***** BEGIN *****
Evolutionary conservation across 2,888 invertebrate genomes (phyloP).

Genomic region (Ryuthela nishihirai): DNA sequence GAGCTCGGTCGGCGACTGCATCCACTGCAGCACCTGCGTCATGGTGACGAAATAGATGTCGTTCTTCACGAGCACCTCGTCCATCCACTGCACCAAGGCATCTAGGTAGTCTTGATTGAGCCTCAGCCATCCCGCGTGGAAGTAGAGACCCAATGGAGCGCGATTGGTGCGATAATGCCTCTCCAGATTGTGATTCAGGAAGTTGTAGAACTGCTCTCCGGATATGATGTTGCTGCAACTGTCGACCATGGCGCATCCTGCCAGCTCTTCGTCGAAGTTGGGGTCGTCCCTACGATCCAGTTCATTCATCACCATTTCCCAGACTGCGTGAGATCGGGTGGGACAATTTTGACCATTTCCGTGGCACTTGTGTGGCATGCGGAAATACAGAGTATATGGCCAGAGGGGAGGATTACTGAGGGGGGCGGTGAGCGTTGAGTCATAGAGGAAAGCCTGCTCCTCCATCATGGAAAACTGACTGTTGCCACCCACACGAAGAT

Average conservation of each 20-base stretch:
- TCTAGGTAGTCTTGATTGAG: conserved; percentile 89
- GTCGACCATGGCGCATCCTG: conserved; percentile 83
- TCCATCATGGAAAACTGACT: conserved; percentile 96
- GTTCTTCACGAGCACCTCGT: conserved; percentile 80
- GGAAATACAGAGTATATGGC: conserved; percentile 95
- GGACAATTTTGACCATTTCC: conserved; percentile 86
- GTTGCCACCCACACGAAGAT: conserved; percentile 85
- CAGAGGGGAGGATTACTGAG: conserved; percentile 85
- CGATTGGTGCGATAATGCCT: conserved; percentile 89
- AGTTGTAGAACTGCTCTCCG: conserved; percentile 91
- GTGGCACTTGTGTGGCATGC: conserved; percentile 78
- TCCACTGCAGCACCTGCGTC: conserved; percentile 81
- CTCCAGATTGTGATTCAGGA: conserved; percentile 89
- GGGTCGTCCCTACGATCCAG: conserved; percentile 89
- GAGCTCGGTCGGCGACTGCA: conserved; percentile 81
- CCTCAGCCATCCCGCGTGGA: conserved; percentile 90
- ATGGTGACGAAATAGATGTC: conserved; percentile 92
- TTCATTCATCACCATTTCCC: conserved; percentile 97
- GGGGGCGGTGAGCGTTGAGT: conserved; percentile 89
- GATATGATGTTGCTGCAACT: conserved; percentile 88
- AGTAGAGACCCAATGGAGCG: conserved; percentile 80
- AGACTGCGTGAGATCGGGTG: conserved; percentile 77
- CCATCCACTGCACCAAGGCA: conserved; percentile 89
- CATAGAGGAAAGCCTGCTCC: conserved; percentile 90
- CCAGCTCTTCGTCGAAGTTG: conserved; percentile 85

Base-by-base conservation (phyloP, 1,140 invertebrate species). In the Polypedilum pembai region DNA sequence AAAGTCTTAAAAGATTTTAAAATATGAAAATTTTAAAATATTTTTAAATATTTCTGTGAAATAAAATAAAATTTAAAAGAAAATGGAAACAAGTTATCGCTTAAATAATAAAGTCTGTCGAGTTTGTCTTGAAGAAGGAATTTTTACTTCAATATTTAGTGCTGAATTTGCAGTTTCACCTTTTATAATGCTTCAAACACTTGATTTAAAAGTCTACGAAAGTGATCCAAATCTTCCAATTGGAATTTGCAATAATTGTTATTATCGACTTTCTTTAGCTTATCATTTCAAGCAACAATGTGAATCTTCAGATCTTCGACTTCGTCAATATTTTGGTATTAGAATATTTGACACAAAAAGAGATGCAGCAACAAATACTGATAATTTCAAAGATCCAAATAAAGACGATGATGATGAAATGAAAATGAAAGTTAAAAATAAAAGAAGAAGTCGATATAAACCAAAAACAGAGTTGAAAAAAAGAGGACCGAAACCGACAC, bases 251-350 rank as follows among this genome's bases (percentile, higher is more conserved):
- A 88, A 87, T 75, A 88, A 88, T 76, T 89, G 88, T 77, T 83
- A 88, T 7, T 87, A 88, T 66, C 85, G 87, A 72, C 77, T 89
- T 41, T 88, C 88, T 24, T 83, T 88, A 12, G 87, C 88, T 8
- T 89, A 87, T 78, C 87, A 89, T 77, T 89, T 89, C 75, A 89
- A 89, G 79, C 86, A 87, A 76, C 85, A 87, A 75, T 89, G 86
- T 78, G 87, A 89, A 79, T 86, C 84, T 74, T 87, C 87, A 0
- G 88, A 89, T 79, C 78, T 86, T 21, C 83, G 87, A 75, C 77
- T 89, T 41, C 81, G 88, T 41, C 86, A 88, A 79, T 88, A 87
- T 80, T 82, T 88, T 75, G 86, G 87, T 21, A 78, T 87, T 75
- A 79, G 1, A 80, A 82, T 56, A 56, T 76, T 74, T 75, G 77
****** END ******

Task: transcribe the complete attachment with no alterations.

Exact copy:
Evolutionary conservation across 2,888 invertebrate genomes (phyloP).

Genomic region (Ryuthela nishihirai): DNA sequence GAGCTCGGTCGGCGACTGCATCCACTGCAGCACCTGCGTCATGGTGACGAAATAGATGTCGTTCTTCACGAGCACCTCGTCCATCCACTGCACCAAGGCATCTAGGTAGTCTTGATTGAGCCTCAGCCATCCCGCGTGGAAGTAGAGACCCAATGGAGCGCGATTGGTGCGATAATGCCTCTCCAGATTGTGATTCAGGAAGTTGTAGAACTGCTCTCCGGATATGATGTTGCTGCAACTGTCGACCATGGCGCATCCTGCCAGCTCTTCGTCGAAGTTGGGGTCGTCCCTACGATCCAGTTCATTCATCACCATTTCCCAGACTGCGTGAGATCGGGTGGGACAATTTTGACCATTTCCGTGGCACTTGTGTGGCATGCGGAAATACAGAGTATATGGCCAGAGGGGAGGATTACTGAGGGGGGCGGTGAGCGTTGAGTCATAGAGGAAAGCCTGCTCCTCCATCATGGAAAACTGACTGTTGCCACCCACACGAAGAT

Average conservation of each 20-base stretch:
- TCTAGGTAGTCTTGATTGAG: conserved; percentile 89
- GTCGACCATGGCGCATCCTG: conserved; percentile 83
- TCCATCATGGAAAACTGACT: conserved; percentile 96
- GTTCTTCACGAGCACCTCGT: conserved; percentile 80
- GGAAATACAGAGTATATGGC: conserved; percentile 95
- GGACAATTTTGACCATTTCC: conserved; percentile 86
- GTTGCCACCCACACGAAGAT: conserved; percentile 85
- CAGAGGGGAGGATTACTGAG: conserved; percentile 85
- CGATTGGTGCGATAATGCCT: conserved; percentile 89
- AGTTGTAGAACTGCTCTCCG: conserved; percentile 91
- GTGGCACTTGTGTGGCATGC: conserved; percentile 78
- TCCACTGCAGCACCTGCGTC: conserved; percentile 81
- CTCCAGATTGTGATTCAGGA: conserved; percentile 89
- GGGTCGTCCCTACGATCCAG: conserved; percentile 89
- GAGCTCGGTCGGCGACTGCA: conserved; percentile 81
- CCTCAGCCATCCCGCGTGGA: conserved; percentile 90
- ATGGTGACGAAATAGATGTC: conserved; percentile 92
- TTCATTCATCACCATTTCCC: conserved; percentile 97
- GGGGGCGGTGAGCGTTGAGT: conserved; percentile 89
- GATATGATGTTGCTGCAACT: conserved; percentile 88
- AGTAGAGACCCAATGGAGCG: conserved; percentile 80
- AGACTGCGTGAGATCGGGTG: conserved; percentile 77
- CCATCCACTGCACCAAGGCA: conserved; percentile 89
- CATAGAGGAAAGCCTGCTCC: conserved; percentile 90
- CCAGCTCTTCGTCGAAGTTG: conserved; percentile 85

Base-by-base conservation (phyloP, 1,140 invertebrate species). In the Polypedilum pembai region DNA sequence AAAGTCTTAAAAGATTTTAAAATATGAAAATTTTAAAATATTTTTAAATATTTCTGTGAAATAAAATAAAATTTAAAAGAAAATGGAAACAAGTTATCGCTTAAATAATAAAGTCTGTCGAGTTTGTCTTGAAGAAGGAATTTTTACTTCAATATTTAGTGCTGAATTTGCAGTTTCACCTTTTATAATGCTTCAAACACTTGATTTAAAAGTCTACGAAAGTGATCCAAATCTTCCAATTGGAATTTGCAATAATTGTTATTATCGACTTTCTTTAGCTTATCATTTCAAGCAACAATGTGAATCTTCAGATCTTCGACTTCGTCAATATTTTGGTATTAGAATATTTGACACAAAAAGAGATGCAGCAACAAATACTGATAATTTCAAAGATCCAAATAAAGACGATGATGATGAAATGAAAATGAAAGTTAAAAATAAAAGAAGAAGTCGATATAAACCAAAAACAGAGTTGAAAAAAAGAGGACCGAAACCGACAC, bases 251-350 rank as follows among this genome's bases (percentile, higher is more conserved):
- A 88, A 87, T 75, A 88, A 88, T 76, T 89, G 88, T 77, T 83
- A 88, T 7, T 87, A 88, T 66, C 85, G 87, A 72, C 77, T 89
- T 41, T 88, C 88, T 24, T 83, T 88, A 12, G 87, C 88, T 8
- T 89, A 87, T 78, C 87, A 89, T 77, T 89, T 89, C 75, A 89
- A 89, G 79, C 86, A 87, A 76, C 85, A 87, A 75, T 89, G 86
- T 78, G 87, A 89, A 79, T 86, C 84, T 74, T 87, C 87, A 0
- G 88, A 89, T 79, C 78, T 86, T 21, C 83, G 87, A 75, C 77
- T 89, T 41, C 81, G 88, T 41, C 86, A 88, A 79, T 88, A 87
- T 80, T 82, T 88, T 75, G 86, G 87, T 21, A 78, T 87, T 75
- A 79, G 1, A 80, A 82, T 56, A 56, T 76, T 74, T 75, G 77